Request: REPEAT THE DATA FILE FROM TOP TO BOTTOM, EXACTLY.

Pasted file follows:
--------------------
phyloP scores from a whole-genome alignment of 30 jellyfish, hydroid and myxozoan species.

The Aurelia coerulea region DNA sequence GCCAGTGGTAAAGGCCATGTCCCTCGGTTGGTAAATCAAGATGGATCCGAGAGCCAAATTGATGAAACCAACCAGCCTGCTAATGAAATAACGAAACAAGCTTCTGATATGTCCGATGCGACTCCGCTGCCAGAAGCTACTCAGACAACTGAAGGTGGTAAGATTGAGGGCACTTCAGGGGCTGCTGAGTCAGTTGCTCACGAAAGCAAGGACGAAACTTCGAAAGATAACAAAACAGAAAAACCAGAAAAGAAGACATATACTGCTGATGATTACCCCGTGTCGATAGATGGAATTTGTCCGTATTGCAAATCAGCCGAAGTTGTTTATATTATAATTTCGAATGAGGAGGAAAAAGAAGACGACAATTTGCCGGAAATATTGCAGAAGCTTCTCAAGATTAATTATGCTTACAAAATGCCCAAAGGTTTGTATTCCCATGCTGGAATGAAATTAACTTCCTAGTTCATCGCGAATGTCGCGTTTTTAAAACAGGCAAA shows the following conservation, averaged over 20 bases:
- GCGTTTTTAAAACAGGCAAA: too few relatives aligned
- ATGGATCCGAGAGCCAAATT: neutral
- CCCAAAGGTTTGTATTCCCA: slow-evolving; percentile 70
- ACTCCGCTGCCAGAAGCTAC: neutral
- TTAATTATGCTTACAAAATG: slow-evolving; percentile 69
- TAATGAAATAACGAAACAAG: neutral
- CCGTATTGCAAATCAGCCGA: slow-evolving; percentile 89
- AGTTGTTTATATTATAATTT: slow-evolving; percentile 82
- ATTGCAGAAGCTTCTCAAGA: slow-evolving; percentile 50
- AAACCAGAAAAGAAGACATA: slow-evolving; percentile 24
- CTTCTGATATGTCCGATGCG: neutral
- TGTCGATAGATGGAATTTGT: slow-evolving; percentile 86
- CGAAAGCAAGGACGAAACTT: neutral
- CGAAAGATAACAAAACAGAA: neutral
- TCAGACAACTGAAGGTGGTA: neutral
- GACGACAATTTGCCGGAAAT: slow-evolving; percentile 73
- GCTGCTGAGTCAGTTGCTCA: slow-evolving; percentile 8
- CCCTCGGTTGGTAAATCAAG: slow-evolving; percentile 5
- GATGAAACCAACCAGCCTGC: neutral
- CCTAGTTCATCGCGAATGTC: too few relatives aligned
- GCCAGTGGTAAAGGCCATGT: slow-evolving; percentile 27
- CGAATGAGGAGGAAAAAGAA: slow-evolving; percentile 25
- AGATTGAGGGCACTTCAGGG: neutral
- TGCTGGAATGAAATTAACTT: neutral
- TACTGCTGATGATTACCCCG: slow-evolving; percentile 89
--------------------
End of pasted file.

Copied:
phyloP scores from a whole-genome alignment of 30 jellyfish, hydroid and myxozoan species.

The Aurelia coerulea region DNA sequence GCCAGTGGTAAAGGCCATGTCCCTCGGTTGGTAAATCAAGATGGATCCGAGAGCCAAATTGATGAAACCAACCAGCCTGCTAATGAAATAACGAAACAAGCTTCTGATATGTCCGATGCGACTCCGCTGCCAGAAGCTACTCAGACAACTGAAGGTGGTAAGATTGAGGGCACTTCAGGGGCTGCTGAGTCAGTTGCTCACGAAAGCAAGGACGAAACTTCGAAAGATAACAAAACAGAAAAACCAGAAAAGAAGACATATACTGCTGATGATTACCCCGTGTCGATAGATGGAATTTGTCCGTATTGCAAATCAGCCGAAGTTGTTTATATTATAATTTCGAATGAGGAGGAAAAAGAAGACGACAATTTGCCGGAAATATTGCAGAAGCTTCTCAAGATTAATTATGCTTACAAAATGCCCAAAGGTTTGTATTCCCATGCTGGAATGAAATTAACTTCCTAGTTCATCGCGAATGTCGCGTTTTTAAAACAGGCAAA shows the following conservation, averaged over 20 bases:
- GCGTTTTTAAAACAGGCAAA: too few relatives aligned
- ATGGATCCGAGAGCCAAATT: neutral
- CCCAAAGGTTTGTATTCCCA: slow-evolving; percentile 70
- ACTCCGCTGCCAGAAGCTAC: neutral
- TTAATTATGCTTACAAAATG: slow-evolving; percentile 69
- TAATGAAATAACGAAACAAG: neutral
- CCGTATTGCAAATCAGCCGA: slow-evolving; percentile 89
- AGTTGTTTATATTATAATTT: slow-evolving; percentile 82
- ATTGCAGAAGCTTCTCAAGA: slow-evolving; percentile 50
- AAACCAGAAAAGAAGACATA: slow-evolving; percentile 24
- CTTCTGATATGTCCGATGCG: neutral
- TGTCGATAGATGGAATTTGT: slow-evolving; percentile 86
- CGAAAGCAAGGACGAAACTT: neutral
- CGAAAGATAACAAAACAGAA: neutral
- TCAGACAACTGAAGGTGGTA: neutral
- GACGACAATTTGCCGGAAAT: slow-evolving; percentile 73
- GCTGCTGAGTCAGTTGCTCA: slow-evolving; percentile 8
- CCCTCGGTTGGTAAATCAAG: slow-evolving; percentile 5
- GATGAAACCAACCAGCCTGC: neutral
- CCTAGTTCATCGCGAATGTC: too few relatives aligned
- GCCAGTGGTAAAGGCCATGT: slow-evolving; percentile 27
- CGAATGAGGAGGAAAAAGAA: slow-evolving; percentile 25
- AGATTGAGGGCACTTCAGGG: neutral
- TGCTGGAATGAAATTAACTT: neutral
- TACTGCTGATGATTACCCCG: slow-evolving; percentile 89